Where Two Rivers Meet
Ten thousand years ago the once massive ice sheets that covered the Mattawa area receded north, but it would be several thousand years more before humans occupied this region. The late-prehistoric Shield Archaic peoples [A.D. 500-1600] lived here prior to Eurpean contact as evidenced by recovered stone implements, arrowheads and fire-cracked rocks. These artefacts show they were intimately aligned with the natural world upon which they depended for survival – their lives evolved around hunting, fishing and gathering. Legend has it that many important spirits also inhabited the landscape at prominent lookouts and rock faces along these rivers.
Long before the arrival of the French and English fur traders, the confluence of the Ottawa and Mattawa rivers served as a natural meeting place for the well established Amerindian trading network. This ‘meeting of the waters’ became an important trading destination for Cree from the north, Hurons of the south and west, and the Algonkians of the east.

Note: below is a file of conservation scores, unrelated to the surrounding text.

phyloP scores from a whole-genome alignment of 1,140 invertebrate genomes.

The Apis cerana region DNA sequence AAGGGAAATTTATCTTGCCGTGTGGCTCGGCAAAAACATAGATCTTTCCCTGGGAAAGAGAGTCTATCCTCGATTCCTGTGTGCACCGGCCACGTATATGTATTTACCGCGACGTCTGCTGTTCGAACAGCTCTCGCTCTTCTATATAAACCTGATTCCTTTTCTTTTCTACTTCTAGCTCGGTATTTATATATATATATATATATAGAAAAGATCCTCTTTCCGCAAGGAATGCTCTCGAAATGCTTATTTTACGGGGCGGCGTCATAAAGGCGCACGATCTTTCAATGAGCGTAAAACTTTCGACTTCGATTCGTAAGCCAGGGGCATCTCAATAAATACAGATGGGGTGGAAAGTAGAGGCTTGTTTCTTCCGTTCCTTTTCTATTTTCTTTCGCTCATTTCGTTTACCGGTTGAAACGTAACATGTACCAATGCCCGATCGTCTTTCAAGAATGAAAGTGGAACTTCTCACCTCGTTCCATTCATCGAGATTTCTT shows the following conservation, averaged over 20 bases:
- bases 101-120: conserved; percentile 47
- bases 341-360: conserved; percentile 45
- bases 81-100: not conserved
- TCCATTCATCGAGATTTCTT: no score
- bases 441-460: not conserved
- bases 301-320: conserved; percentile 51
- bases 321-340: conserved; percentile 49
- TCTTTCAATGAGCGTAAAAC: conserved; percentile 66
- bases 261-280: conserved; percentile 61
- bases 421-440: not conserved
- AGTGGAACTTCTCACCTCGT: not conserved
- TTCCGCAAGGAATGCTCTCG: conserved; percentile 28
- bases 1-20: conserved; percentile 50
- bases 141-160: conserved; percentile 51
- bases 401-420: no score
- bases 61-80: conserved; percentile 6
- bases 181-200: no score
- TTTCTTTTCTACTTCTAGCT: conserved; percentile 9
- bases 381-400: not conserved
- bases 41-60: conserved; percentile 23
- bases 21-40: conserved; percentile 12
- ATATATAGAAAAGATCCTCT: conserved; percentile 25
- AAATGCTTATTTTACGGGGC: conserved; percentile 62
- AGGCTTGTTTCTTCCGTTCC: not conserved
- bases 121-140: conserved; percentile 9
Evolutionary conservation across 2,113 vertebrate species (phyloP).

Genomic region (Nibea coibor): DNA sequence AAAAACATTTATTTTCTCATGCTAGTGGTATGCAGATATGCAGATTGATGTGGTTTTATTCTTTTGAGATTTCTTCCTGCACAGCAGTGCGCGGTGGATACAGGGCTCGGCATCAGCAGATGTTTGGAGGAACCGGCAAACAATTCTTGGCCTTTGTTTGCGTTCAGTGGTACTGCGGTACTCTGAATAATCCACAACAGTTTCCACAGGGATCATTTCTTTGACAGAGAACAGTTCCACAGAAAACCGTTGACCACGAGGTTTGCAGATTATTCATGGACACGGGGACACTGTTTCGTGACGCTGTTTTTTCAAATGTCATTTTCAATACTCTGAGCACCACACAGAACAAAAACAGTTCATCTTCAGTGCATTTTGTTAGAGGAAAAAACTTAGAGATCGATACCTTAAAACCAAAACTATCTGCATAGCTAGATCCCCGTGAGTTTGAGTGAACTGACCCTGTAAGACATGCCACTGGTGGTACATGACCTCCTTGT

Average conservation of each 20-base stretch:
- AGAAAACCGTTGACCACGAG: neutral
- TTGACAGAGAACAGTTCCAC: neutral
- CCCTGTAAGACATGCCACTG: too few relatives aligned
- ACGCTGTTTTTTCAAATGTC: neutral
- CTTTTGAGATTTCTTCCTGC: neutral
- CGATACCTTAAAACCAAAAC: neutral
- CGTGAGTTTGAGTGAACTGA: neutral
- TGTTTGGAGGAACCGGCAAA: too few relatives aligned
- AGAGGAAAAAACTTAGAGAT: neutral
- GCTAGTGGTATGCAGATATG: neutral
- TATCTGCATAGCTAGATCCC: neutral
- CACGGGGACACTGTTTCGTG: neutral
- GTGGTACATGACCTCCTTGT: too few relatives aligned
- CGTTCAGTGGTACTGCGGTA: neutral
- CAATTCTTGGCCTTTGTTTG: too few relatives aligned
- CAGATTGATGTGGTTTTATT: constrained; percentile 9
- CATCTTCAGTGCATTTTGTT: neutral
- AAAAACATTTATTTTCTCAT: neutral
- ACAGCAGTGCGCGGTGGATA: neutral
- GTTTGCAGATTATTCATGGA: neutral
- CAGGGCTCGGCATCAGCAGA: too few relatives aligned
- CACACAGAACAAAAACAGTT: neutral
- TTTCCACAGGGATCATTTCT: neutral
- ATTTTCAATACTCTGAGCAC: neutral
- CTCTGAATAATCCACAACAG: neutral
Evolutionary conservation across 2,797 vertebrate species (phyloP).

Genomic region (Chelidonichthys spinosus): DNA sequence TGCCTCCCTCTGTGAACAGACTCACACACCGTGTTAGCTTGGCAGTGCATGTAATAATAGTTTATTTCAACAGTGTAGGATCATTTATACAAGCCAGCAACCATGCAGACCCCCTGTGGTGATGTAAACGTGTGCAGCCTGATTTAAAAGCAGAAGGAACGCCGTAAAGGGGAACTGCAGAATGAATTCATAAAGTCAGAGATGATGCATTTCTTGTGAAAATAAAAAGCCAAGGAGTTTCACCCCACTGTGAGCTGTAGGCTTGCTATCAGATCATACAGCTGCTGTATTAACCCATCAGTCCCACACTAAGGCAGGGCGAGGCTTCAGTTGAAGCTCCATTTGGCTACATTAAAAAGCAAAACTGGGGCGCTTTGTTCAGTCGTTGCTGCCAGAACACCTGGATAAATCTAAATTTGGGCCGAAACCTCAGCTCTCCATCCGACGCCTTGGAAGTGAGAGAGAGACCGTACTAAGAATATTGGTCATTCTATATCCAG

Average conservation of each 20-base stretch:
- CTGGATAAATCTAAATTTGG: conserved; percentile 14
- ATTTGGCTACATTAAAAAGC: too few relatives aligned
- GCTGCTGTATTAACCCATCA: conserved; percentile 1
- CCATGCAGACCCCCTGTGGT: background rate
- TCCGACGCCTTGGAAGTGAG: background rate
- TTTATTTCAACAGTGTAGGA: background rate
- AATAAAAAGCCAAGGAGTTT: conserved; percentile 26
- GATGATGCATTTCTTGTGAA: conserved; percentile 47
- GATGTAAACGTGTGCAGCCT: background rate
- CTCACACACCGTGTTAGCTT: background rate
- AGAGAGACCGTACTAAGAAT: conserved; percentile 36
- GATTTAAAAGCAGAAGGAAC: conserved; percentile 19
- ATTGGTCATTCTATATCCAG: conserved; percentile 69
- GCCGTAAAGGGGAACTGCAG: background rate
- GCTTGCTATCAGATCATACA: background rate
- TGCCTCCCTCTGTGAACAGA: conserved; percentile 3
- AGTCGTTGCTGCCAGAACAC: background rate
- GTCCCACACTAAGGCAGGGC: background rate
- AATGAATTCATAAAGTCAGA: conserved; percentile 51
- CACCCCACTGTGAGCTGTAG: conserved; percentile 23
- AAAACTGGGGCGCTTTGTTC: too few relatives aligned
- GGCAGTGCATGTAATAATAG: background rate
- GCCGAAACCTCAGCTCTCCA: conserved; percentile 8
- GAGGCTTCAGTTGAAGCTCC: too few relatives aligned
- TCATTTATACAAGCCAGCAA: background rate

Ultimately the fur trade was the start of 300 years of change for the Native peoples. Alignment with the two competing European powers created both opportunities and conflict, forever altering the nomadic lifestyle.